Climate change and energy security can be seen as Siamese twins insofar as they can only be sustained with concern for one another: 80 percent of global energy supply is produced from fossil fuels which, in the United States, Europe, Japan and other important U.S. ally countries, are increasingly imported and therefore are at the core of their increasing energy dependence. The burning of fossil fuels also emits CO2, and energy-related CO2 emissions are responsible for about 60 percent of man-made climate change.

The security impacts of climate change and our dependence of fossil fuels have been much debated. It is in the national interest of the United States to address both issues vigorously. There has been little academic and political discussion, however, about the security impacts of a transition of our economy to one that is built on a low-carbon energy foundation. What are the foreseeable material input demands and what human capacities are needed for such a transition? This paper addresses these questions under a particular scenario in which the United States commits to GHG reductions as party to an international climate change agreement.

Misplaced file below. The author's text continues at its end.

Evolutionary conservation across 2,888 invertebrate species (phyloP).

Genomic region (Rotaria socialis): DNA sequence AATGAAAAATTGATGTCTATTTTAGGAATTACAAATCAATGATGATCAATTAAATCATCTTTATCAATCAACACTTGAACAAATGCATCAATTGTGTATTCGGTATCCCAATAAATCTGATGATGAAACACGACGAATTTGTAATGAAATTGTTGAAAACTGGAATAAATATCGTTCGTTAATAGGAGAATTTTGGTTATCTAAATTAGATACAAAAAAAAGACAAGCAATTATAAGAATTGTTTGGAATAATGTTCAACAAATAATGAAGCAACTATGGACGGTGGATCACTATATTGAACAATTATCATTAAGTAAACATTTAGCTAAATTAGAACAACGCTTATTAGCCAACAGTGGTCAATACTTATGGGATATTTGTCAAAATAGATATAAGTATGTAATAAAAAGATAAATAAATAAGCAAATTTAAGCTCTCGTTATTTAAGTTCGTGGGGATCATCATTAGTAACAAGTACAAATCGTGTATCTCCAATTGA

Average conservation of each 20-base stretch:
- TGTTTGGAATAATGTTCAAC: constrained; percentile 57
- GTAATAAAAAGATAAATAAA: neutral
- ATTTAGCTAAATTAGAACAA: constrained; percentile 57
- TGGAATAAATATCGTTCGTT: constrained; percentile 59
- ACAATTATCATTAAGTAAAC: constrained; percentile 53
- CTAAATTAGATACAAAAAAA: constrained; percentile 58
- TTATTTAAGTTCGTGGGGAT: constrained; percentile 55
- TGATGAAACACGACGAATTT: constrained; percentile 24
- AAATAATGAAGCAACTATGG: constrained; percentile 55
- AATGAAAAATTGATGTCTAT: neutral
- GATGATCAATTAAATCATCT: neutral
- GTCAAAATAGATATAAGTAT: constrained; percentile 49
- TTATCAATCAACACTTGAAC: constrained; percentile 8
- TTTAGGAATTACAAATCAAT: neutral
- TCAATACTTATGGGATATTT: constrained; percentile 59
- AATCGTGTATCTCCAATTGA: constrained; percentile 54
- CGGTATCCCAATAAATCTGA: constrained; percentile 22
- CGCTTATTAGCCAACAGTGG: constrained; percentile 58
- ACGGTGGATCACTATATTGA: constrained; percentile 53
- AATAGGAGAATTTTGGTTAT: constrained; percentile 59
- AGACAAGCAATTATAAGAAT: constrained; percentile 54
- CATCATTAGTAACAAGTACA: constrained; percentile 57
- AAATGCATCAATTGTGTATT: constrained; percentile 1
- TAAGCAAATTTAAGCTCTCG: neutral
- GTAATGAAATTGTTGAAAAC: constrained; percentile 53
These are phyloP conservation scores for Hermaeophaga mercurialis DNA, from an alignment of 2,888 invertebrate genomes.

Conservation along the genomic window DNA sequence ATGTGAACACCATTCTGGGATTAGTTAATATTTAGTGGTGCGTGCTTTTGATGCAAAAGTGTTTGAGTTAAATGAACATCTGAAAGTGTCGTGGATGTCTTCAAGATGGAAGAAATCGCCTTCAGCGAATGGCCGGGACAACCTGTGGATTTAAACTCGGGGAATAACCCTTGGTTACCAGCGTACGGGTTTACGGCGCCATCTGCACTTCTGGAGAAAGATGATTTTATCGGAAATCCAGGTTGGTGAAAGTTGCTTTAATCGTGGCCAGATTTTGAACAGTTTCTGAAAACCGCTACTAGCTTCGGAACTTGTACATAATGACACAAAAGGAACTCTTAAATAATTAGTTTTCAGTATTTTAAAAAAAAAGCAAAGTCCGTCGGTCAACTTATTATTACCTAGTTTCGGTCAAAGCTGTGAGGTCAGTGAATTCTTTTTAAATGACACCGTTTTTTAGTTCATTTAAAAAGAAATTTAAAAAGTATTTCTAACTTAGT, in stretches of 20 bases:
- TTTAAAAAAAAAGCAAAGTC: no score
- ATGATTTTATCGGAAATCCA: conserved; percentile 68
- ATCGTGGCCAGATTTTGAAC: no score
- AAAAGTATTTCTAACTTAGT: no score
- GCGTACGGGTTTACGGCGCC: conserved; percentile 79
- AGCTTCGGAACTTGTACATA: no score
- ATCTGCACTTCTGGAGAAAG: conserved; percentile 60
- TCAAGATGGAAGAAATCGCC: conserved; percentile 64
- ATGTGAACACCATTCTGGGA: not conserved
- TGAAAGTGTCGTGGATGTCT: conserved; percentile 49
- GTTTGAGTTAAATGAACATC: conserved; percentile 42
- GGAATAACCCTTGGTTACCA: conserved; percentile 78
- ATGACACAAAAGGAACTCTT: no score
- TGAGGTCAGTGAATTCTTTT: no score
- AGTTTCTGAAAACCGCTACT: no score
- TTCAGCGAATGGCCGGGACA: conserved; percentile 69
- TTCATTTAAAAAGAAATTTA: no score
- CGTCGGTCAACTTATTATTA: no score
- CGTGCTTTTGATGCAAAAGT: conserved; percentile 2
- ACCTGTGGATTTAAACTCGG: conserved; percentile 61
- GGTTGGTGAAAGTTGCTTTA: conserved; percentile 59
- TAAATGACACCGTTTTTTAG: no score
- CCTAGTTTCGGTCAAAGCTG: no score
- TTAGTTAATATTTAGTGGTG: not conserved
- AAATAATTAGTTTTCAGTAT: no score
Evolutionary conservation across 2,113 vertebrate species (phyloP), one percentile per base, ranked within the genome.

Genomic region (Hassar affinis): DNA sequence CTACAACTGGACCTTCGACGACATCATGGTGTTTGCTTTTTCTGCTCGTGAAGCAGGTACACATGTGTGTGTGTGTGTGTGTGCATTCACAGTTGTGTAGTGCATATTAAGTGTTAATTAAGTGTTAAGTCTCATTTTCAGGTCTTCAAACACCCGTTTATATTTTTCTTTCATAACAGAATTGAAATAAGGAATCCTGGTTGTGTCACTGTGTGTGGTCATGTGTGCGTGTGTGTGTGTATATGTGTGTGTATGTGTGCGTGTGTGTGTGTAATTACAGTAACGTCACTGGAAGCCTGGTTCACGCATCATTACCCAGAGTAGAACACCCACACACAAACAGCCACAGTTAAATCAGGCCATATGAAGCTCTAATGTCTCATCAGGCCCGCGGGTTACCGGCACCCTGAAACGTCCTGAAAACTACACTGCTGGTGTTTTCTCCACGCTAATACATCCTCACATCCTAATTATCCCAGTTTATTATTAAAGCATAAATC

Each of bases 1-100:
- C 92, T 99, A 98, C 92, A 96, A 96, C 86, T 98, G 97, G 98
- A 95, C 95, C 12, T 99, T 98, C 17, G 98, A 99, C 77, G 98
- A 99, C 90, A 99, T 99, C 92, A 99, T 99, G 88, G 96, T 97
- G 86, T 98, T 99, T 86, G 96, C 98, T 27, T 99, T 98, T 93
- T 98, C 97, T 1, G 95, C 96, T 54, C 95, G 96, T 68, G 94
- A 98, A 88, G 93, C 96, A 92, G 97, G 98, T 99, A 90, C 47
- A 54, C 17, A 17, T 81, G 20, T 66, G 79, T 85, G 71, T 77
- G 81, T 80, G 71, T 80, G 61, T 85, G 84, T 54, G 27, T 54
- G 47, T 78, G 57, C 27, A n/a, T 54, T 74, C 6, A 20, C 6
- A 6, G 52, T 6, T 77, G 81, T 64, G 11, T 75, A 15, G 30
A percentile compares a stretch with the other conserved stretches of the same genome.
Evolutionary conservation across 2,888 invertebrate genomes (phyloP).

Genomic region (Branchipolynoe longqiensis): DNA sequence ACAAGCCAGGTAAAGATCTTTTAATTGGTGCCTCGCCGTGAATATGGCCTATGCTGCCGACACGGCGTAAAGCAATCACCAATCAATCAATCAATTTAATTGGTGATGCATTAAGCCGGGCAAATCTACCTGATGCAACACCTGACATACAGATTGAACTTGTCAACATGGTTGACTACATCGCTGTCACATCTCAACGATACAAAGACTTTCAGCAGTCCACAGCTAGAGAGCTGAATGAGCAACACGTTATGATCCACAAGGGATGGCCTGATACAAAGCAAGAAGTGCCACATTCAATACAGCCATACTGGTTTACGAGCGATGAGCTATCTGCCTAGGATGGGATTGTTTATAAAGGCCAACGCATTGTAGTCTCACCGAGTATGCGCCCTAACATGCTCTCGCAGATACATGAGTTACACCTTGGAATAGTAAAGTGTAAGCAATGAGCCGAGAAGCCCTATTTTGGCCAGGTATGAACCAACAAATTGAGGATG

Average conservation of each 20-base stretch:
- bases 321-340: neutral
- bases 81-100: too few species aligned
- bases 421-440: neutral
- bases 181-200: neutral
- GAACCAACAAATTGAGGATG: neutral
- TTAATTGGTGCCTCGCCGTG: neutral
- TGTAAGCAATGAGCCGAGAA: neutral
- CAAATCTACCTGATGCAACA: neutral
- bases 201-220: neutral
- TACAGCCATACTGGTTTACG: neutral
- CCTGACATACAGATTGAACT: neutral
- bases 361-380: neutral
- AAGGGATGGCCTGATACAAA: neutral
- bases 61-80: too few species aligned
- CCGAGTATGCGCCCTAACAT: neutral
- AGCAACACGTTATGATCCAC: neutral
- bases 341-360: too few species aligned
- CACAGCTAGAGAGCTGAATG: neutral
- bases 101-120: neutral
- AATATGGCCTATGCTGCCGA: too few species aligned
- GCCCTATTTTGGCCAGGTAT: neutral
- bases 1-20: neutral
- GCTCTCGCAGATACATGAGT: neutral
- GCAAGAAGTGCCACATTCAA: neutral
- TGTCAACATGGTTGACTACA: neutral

[Please find the full version of this draft policy paper here. Comments are highly appreciated]

Will China Steal the U.S. Thunder by Launching Cap-and-Trade in the Next Five Years?

 blog  Comments Off on Will China Steal the U.S. Thunder by Launching Cap-and-Trade in the Next Five Years?
Aug 102010

By Haibing Ma and Alexander Ochs

Recently, a China Daily news report caught Uncle Sam’s attention, presumably at an inconvenient time: just when the U.S. Senate finally admitted to abandoning its plan of issuing a federal climate bill by the end of this year, top Chinese officials were discussing how to launch carbon trading programs under their country’s next Five-Year Plan (2011–15). Serving as China’s overarching social and economic guidance, Five-Year Plans consistently lay out the most crucial development strategies for this giant emerging economy. Once included in the plan, carbon trading will be viewed as part of China’s national goals and will be domestically binding. This occurred most recently with the country’s 2010 energy intensity target, which called for a 20 percent reduction from 2005 levels and was disaggregated into provincial and local targets, with local officials held accountable for achieving them. In short, China seems to be accelerating full-throttle toward a low-carbon economy.